The Differences Between Death and Love in Luke Havergal by Edwin Robinson

Luke Havergal by Edwin Robison showcases the use of diction to highlight the key components of the poem. Luke Havergal is about a man being tempted into the western gates of death from the words of a past lover who arrives from the grave. The poem creates a very clear subject through the use of two personas, a seductive woman and a man (Luke Havergal) who is being trapped into committing suicide in the name of love. The audience can feel the tone of death and love in the passage throughout the whole poem.

The diction that Robinson uses creates the theme of contrast between death and love in the passage.

The diction Robinson uses in Luke Havergal is key to explain the subject, persona and overall meaning of the poem. Robinson uses specific key words to show the idea of death, and uses these words to create a theme and set a storyline for the poem. His word choice is specifically important when he is creating the thought of death for the main persona Luke Havergal, and the journey that he and the reader will be going on.

This can be seen by looking at the first and last lines of each stanza, these lines alone can tell the overall story that Luke Havergal will endure, and the body of each stanza can show why.

Beginning with the first stanza we see “Go to the western gate, Luke Havergal,” (17), in which the western gates can represent death during the time period Robinson wrote the poem.

Get quality help now

Proficient in: Edwin Arlington Robinson

4.7 (348)

“ Amazing as always, gave her a week to finish a big assignment and came through way ahead of time. ”

+84 relevant experts are online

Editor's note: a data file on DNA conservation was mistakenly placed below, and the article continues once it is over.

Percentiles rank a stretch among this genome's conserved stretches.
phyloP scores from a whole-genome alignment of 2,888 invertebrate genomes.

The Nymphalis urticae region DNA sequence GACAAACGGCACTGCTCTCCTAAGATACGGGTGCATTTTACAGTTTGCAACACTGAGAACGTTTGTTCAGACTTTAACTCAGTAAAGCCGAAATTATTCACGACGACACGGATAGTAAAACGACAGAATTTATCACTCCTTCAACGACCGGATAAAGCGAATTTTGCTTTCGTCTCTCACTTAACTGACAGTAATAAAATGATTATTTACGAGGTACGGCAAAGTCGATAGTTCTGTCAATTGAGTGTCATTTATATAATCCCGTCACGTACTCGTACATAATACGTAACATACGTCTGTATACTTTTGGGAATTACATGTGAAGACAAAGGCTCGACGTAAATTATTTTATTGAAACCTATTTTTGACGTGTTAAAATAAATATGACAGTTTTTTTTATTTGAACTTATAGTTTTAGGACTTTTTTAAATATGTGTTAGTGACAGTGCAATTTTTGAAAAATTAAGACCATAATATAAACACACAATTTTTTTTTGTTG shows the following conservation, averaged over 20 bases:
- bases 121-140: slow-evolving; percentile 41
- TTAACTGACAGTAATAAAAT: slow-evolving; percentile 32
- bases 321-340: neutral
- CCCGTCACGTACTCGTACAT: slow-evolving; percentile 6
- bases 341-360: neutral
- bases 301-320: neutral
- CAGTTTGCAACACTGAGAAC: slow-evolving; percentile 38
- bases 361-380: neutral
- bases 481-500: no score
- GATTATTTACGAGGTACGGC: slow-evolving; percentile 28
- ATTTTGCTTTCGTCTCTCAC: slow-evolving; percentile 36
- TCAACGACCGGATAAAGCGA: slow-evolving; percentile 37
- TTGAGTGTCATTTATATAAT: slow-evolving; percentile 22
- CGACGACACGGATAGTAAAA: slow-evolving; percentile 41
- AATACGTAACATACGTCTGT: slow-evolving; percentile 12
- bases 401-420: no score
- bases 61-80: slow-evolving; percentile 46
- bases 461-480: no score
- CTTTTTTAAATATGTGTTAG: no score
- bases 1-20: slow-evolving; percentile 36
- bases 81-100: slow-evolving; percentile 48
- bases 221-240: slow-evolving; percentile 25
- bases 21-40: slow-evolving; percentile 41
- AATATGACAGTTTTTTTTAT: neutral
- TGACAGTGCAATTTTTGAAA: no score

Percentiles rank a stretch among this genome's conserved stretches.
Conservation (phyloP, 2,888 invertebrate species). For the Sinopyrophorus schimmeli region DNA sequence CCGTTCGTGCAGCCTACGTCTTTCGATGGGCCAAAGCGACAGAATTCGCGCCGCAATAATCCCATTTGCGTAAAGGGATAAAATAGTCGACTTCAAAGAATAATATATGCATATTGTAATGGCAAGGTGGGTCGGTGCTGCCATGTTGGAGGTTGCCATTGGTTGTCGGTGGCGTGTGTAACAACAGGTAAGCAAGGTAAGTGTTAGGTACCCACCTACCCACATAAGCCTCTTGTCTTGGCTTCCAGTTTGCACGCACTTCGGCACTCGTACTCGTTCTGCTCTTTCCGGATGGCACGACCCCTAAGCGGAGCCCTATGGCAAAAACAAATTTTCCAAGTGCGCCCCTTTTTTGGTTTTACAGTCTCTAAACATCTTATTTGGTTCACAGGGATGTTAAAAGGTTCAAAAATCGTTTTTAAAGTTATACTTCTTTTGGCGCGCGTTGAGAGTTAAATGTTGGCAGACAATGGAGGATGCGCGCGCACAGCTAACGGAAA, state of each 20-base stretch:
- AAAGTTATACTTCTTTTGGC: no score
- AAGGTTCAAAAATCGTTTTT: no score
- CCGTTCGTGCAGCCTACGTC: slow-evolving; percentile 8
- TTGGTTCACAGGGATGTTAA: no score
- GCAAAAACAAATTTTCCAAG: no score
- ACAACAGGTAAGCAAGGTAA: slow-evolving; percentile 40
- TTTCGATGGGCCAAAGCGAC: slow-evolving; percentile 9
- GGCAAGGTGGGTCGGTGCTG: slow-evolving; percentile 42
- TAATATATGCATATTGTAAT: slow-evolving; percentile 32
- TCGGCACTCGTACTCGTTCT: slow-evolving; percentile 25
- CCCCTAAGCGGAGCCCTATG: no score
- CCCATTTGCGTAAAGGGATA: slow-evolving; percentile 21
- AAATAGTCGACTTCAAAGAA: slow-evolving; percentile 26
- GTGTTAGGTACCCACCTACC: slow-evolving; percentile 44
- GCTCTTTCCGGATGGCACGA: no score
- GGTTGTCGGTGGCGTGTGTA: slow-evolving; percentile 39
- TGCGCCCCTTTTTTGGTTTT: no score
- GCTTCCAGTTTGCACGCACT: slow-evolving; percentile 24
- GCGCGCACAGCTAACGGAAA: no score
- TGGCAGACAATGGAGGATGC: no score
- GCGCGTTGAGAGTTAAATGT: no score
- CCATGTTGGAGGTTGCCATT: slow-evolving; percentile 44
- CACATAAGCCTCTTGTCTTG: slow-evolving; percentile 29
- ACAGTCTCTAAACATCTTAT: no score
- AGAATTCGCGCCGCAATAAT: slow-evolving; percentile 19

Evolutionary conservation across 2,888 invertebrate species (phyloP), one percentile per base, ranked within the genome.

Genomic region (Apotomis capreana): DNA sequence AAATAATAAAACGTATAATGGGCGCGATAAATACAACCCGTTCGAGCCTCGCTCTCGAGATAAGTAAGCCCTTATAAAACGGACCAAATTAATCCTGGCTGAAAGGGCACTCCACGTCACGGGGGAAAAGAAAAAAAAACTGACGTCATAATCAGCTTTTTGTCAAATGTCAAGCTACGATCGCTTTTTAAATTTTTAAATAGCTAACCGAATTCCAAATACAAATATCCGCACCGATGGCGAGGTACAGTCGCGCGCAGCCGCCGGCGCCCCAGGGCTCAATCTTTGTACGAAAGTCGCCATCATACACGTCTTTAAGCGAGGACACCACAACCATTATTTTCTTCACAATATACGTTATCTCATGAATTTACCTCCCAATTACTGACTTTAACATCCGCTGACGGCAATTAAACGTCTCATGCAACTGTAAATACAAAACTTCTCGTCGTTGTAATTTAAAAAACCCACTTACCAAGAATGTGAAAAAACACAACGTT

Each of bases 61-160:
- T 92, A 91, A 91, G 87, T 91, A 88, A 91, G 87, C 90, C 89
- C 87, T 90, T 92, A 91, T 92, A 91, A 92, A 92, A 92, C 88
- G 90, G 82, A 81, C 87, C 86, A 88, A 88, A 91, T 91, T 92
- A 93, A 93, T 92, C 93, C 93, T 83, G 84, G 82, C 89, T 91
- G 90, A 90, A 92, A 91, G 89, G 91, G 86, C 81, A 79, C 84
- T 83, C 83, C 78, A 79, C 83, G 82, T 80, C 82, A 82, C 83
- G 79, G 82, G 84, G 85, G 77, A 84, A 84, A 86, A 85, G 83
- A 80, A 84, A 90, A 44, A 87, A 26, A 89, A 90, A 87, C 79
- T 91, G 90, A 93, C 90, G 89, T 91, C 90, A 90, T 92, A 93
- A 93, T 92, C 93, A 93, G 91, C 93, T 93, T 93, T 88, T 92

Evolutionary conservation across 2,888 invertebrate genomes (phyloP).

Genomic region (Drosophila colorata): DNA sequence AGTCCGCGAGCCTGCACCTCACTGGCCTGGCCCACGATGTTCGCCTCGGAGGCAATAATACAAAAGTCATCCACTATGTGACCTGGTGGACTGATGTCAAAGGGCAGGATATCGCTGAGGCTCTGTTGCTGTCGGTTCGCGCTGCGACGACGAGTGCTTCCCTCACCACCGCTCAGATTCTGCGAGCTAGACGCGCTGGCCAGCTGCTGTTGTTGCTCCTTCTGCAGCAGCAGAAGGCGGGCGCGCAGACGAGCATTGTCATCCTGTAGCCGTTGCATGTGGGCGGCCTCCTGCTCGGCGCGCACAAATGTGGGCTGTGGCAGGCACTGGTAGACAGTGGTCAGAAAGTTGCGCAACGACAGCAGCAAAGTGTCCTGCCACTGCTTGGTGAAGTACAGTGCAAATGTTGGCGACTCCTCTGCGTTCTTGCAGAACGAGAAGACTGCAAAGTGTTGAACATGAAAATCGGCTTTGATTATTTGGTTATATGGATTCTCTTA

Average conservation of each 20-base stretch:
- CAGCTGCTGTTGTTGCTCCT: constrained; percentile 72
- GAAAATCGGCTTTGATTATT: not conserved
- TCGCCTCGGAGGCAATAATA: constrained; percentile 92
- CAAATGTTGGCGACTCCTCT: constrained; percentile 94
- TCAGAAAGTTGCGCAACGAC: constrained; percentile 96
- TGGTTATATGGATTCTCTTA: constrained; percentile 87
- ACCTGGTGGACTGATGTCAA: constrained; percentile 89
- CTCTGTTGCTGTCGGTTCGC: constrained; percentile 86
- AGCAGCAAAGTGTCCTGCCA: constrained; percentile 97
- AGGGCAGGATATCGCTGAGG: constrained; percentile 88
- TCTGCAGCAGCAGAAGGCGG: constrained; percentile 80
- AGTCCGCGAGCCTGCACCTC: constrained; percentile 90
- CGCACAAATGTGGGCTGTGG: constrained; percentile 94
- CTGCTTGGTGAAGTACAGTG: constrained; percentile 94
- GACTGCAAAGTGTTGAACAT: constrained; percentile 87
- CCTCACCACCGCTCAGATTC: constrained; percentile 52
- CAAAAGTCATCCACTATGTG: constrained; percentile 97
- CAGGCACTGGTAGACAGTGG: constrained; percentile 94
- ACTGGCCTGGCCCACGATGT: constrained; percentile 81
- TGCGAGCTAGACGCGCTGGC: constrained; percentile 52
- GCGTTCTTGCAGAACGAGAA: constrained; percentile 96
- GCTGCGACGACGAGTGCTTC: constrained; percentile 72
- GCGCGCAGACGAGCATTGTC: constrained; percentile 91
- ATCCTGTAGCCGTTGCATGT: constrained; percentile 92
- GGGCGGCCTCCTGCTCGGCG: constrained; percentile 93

Hire writer

This theme of having the western gates represents Luke Havergal’s death or hell are also evident in the beginning and ending lines of stanza two, “No, there is not a dawn in eastern skies” (8,15). This line reiterates that when the main persona will reach where he is going there will be no dawn that will rise again. The use of east and west in the poem creates figurative imagery for the reader, allowing them to associate direction with the ending of Luke Havergals life in the poem.

Robinson uses the first and last lines of the third stanza to continue this theme but now adds the reason of why Luke Havergal may be trying to reach death with the line “Out of a grave I come to tell you this,” (17,23). This line introduces the second persona and the reason of why Luke Havergal is trying to kill himself. This line in particular and throughout the body of the third stanza Robinson provides the reader with some answers they have been seeking for in the poem.

These answers arises the contrast between the theme of love and death that Robinson was attempting to create. This is shown in contrasting lines such as “Out of the grave I come to quench the kiss” (18), and “That blinds you to the way that you must go.” (20). These lines are ironic, showing that the woman persona is using the feeling of love to create death which are polar opposites. In the final stanza you see Luke Havergal reach the western gate with the lines “There is the western gate, Luke Havergal,” (24, 32).